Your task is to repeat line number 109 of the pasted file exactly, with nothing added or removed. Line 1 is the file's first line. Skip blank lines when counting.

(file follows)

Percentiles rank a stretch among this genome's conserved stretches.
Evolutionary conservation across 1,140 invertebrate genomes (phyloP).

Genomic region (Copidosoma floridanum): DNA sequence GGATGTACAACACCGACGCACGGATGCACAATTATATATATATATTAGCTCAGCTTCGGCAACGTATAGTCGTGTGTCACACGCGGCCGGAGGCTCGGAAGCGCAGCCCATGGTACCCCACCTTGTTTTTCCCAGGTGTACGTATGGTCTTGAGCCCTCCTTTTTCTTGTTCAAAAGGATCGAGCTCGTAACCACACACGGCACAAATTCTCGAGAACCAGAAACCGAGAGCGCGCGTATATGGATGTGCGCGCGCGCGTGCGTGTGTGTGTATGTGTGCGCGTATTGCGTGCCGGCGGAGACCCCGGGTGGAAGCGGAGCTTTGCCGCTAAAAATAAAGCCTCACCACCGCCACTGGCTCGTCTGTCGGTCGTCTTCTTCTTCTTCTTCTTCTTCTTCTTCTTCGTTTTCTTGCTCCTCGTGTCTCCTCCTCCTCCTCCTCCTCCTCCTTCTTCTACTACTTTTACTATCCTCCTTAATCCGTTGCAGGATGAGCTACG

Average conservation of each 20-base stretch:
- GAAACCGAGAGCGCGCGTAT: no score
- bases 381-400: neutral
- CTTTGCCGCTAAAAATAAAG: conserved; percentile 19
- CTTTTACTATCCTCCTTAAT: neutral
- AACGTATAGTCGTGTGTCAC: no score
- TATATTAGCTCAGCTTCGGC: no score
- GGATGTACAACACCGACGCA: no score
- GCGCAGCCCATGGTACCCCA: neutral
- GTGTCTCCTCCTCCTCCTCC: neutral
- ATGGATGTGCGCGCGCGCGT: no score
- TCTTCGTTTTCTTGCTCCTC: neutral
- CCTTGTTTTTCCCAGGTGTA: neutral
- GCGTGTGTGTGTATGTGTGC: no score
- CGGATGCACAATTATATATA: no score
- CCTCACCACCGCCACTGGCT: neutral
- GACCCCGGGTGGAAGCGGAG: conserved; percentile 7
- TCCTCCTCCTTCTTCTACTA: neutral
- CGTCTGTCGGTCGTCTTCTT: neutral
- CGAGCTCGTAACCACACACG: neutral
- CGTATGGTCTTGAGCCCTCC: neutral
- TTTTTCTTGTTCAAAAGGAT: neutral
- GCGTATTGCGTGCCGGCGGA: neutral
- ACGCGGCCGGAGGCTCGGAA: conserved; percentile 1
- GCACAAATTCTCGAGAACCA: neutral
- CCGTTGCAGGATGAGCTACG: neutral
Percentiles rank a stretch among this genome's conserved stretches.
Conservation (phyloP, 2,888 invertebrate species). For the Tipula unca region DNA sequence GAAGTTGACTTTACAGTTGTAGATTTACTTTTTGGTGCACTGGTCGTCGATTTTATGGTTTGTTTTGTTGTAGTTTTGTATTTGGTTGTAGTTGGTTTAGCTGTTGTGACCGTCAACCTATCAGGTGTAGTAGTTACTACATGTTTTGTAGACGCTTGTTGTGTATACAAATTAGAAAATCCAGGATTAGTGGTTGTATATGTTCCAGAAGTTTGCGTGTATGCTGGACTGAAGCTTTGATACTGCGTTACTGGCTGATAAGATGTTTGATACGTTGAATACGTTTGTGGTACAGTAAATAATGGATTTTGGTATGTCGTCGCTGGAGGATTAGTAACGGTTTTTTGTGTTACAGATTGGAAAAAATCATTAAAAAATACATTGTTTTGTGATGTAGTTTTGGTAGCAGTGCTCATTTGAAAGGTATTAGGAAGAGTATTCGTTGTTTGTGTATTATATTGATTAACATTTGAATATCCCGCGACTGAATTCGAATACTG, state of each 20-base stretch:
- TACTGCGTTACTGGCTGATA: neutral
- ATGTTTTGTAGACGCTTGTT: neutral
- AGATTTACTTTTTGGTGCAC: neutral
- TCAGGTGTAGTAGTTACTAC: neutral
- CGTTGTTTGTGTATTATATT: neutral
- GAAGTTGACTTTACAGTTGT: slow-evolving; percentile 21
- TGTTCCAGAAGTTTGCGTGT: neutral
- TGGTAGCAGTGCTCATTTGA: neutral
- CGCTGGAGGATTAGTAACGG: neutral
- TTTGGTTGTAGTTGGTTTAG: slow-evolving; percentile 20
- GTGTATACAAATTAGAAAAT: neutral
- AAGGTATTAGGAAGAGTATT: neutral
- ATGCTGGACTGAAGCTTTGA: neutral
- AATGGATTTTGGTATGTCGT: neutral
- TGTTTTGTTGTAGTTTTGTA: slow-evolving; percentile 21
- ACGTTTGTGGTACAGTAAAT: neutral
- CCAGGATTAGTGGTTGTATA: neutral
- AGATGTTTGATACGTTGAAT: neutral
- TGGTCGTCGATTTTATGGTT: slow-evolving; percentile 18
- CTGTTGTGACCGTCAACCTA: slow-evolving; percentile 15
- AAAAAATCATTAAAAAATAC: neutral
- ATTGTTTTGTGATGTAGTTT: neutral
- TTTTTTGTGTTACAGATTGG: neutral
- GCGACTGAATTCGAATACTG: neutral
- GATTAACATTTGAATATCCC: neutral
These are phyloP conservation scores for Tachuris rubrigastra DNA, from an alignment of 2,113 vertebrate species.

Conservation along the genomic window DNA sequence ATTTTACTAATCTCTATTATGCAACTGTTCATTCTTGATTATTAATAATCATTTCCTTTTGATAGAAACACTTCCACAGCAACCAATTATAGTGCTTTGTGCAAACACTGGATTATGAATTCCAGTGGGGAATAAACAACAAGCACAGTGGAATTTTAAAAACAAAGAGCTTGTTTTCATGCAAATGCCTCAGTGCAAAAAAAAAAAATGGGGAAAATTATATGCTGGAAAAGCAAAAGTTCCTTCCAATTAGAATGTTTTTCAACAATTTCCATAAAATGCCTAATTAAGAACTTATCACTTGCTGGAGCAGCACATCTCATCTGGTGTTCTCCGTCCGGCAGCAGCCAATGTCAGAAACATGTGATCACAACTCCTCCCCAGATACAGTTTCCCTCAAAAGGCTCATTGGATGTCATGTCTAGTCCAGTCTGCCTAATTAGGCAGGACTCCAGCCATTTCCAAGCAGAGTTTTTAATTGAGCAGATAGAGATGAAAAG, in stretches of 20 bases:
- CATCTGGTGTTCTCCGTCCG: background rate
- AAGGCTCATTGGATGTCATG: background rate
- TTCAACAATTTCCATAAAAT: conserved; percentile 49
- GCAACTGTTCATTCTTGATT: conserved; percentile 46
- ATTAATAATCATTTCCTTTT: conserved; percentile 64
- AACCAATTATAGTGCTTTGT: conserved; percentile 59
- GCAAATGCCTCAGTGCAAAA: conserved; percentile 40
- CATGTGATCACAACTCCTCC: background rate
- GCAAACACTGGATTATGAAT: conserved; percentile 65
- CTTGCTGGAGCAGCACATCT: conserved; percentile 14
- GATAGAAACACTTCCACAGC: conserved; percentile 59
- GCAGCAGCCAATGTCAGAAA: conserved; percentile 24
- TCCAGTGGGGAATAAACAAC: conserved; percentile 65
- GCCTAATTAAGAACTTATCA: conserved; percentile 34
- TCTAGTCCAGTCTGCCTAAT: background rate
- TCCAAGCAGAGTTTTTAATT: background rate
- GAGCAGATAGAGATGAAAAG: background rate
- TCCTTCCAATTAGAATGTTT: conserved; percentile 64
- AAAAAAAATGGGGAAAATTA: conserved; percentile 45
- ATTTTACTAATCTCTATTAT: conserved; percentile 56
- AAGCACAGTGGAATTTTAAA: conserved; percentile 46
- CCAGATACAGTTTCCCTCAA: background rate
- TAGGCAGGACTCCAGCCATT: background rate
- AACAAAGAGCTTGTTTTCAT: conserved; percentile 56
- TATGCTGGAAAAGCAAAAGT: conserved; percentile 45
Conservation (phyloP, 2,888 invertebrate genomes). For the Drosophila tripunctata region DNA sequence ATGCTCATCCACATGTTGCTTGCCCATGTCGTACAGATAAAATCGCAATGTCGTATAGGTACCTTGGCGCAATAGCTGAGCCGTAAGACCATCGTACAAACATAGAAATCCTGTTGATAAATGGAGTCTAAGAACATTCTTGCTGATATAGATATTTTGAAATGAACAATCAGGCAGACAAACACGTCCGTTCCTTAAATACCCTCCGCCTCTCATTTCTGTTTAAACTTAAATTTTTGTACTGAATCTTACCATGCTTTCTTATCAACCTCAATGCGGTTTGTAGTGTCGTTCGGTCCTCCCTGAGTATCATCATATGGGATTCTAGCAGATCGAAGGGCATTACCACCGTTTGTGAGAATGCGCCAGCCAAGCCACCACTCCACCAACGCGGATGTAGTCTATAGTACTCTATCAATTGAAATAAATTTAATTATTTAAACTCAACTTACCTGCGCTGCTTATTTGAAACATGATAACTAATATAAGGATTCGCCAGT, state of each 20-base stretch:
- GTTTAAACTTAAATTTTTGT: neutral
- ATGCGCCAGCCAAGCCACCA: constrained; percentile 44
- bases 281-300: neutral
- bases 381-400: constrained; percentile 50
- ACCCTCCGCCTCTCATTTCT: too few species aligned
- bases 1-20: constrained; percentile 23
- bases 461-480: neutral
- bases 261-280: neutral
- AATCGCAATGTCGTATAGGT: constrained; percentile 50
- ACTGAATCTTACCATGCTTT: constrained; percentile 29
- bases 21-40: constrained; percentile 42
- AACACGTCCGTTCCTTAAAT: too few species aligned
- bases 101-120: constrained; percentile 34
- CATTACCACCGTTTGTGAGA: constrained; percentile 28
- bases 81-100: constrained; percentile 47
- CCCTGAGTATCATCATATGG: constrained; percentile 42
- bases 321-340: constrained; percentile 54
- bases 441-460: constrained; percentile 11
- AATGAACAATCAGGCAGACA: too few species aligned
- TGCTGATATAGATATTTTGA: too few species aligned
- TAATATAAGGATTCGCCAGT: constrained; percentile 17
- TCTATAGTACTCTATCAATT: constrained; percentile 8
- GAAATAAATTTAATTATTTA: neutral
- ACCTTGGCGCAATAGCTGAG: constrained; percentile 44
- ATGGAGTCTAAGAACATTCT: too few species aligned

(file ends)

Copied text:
- ATGGAGTCTAAGAACATTCT: too few species aligned